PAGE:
Goal post sticky

Sticky notes are one of the best inventions ever, right after cars, the internet, and movies in color.  If you ever have the opportunity to visit me in my writing space (which most of you won't, so don't get too excited) you will find multiple pads of sticky notes lying around in various sizes, shapes, and colors.

Stuck to the right side of my computer screen is always a Goal Post Sticky.  What is a Goal Post Sticky, you ask?  (Not out loud, of course, lest the people around you think you're weird.)  Well, allow me to explain.  A Goal Post Sticky is a sticky that contains valuable information with regards to my writing goals for the week.

If I'm working on a first draft (which I am right now), the sticky looks like this:



The top number is the word count of my manuscript as of Monday morning.  The number directly below that is the word count at the end of Monday's writing session.  From there, I note the word count at the end of every day.

My goal right now is to hit 2,000 words a day.  As you can see, this Goal Post Sticky from last week shows some pretty productive writing sessions.  I was able to hit my target every day. 

When I'm working on second or third drafts, the Goal Post Sticky will contain different information.  Though not too many numbers, usually.  I might writes notes like:

Start ch 12 re Knox interview cut add conv with Jerry del scene Monkey?

Which translates to:

This note won't make to sense to you, but rest assured I will accomplish whatever it says by the end of today's writing session.  And don't worry, no monkeys were harmed in this story.

So, how do you keep track of your goals?  Writing or otherwise?

9 comments:

  1. Jennifer -- and what do you do if you don't meet your goal of 2000 words. Scold yourself? Blame somebody else? ha ha.

    I have an idea -- I will look for personalized post-its for you (if I can find good ones) -- or maybe ones with affirmations for each day which you can post to encourage yourself - or remind yourself that you're great!

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  2. Hmmmm...I may steal your sticky note idea.

    Personally I'm a list maker. I make a to do list every day and I take great satisfaction scratching items off it. Of course I also get discouraged on those days when the finished list looks almost like the fresh list....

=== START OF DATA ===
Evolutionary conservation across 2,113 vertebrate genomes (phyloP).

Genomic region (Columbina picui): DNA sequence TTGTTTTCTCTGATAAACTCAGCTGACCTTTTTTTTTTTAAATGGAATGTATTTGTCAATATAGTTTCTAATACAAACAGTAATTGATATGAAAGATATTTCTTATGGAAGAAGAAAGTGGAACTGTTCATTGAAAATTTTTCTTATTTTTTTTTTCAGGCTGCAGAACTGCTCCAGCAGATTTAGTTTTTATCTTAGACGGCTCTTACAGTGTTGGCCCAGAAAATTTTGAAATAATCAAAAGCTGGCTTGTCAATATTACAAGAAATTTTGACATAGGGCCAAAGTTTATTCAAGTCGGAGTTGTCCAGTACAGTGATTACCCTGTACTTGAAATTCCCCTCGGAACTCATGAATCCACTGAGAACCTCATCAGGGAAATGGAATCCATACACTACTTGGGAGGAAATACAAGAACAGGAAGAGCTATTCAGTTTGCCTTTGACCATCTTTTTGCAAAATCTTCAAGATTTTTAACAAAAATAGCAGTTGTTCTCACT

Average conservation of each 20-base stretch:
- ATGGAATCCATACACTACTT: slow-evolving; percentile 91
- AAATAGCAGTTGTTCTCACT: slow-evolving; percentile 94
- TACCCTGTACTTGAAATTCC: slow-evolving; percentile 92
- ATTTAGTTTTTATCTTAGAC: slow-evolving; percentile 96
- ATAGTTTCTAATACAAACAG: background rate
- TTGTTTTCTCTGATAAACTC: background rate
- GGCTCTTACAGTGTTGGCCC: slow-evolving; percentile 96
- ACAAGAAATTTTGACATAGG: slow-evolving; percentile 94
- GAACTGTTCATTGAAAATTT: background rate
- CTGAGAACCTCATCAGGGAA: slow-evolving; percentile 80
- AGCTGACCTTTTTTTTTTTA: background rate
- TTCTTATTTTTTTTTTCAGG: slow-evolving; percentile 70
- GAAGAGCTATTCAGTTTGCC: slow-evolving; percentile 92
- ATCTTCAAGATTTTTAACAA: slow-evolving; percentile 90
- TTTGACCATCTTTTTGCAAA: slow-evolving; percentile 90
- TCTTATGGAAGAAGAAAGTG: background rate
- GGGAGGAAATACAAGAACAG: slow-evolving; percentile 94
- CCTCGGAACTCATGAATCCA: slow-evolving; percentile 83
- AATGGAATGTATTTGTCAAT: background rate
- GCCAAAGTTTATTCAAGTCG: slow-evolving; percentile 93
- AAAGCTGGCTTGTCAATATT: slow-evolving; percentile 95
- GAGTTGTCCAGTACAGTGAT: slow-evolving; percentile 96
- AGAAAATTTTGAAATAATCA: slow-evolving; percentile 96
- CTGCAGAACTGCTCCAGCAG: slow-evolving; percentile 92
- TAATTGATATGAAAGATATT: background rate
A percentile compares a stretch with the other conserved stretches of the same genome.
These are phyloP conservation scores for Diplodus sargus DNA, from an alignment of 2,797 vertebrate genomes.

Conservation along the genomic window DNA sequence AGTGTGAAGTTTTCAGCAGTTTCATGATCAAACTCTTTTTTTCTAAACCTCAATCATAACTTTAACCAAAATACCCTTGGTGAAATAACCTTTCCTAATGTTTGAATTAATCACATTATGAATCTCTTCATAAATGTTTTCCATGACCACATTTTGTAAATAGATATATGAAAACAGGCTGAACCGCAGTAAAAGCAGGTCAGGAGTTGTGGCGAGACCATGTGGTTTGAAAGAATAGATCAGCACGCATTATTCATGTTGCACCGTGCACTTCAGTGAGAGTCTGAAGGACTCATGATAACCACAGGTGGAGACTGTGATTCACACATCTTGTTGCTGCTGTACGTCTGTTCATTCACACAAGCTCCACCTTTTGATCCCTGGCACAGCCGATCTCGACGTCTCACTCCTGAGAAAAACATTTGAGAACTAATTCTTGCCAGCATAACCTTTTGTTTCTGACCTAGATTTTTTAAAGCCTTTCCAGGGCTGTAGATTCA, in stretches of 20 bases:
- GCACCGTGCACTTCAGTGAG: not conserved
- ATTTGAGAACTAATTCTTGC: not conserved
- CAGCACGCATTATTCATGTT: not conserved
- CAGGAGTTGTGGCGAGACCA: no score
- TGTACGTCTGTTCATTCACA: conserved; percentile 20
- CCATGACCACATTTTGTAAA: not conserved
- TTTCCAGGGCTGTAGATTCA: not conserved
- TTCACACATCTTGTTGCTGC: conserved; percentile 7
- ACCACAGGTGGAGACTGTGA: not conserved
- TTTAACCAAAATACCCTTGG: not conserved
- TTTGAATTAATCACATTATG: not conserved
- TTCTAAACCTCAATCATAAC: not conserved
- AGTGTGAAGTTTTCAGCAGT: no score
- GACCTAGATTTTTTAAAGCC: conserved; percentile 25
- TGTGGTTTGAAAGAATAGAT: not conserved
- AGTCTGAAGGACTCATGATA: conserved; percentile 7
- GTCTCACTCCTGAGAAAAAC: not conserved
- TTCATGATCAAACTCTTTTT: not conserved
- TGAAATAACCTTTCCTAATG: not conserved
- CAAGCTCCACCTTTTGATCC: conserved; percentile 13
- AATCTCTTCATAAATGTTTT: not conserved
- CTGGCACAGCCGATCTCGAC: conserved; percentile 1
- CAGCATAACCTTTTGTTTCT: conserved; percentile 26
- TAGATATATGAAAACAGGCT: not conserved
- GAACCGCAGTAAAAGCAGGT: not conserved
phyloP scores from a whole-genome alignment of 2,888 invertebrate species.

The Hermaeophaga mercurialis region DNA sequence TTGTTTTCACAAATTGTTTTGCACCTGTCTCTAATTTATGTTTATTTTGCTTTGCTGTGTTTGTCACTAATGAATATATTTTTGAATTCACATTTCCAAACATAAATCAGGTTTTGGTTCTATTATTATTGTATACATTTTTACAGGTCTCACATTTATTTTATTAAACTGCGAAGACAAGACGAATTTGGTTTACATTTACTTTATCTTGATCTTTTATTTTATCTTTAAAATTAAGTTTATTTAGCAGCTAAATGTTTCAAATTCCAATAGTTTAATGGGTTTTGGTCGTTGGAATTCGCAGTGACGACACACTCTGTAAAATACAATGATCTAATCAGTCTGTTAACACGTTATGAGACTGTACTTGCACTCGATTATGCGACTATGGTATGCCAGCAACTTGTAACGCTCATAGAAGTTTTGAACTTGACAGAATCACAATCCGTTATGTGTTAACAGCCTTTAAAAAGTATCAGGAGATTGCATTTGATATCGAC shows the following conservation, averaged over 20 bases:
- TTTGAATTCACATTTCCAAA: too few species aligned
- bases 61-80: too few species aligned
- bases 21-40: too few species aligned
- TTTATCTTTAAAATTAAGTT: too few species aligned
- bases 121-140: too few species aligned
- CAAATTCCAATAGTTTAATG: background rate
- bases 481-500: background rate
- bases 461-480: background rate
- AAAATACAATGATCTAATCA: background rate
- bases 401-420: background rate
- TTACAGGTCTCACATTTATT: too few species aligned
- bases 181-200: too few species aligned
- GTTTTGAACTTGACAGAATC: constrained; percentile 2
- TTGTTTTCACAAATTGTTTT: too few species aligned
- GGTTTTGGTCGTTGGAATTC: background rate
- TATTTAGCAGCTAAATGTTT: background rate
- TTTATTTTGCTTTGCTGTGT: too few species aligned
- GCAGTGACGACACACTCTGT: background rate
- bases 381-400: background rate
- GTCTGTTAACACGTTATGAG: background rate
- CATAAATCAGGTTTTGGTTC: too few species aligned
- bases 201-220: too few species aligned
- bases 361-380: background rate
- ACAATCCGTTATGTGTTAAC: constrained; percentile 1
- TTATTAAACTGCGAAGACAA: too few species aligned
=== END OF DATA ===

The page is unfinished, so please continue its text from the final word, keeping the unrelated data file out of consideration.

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  3. Good post! I have piles of sticky notes too (I LOVE office supplies), but never write anything down unless I'm stuck. I just check my word count at the beginning of each writing session, add 2,000 and shoot for it. Works really well for me. At the beginning of this particular first draft, though, I mind-mapped, outlined, scribbled, and then made the plunge. I haven't looked at any of my notes since.

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  4. I too use sticky notes: the Windows 7 variety. Kind of a cool features on my Vaio notebook.

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  5. Aunt Peggy: If I don't meet my goal, it's a sad day, indeed. It usually ups my goals for the rest of the week.

    JB: Lists are great, too. I use lists more in subsequent drafts, but for the first, it's all about the word count for me.

    Joann: I transpose numbers in my head all the time (so bad with that) so it helps to constantly see the number I need to add 2000 words to.

    Milo: Windows 7 sticky notes? Really? Do tell!

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  6. Here's a link to the Windows 7 sticky notes 411:

    http://windows.microsoft.com/en-US/windows7/Using-Sticky-Notes

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  7. Umm. Wow - I am just a wee bit backword. I have not hammered down a firm goal, I write at random hours in the day / evening, and I have no method of tracking progress save for the little word ticker on the bottom.

    I also have a tendencey to pick the "story" of the day, and I write whichever is bugging me the most. I do have a primary project, but the future projects get forceful enough to switch my focus.

    So, my system is lacking a system. A comfortable chaos.

    Greg

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  8. Adam: It's funny, I use spreadsheets for other areas of my life, but not writing first drafts! You might be onto something.

    Milo: Thanks for the link!

    G3: Comfortable chaos is okay. More than okay, it's great. At some point, the other stories will stop talking for a while and you'll focus on just one until you finish. (And make sure you send it to me when that happens!)

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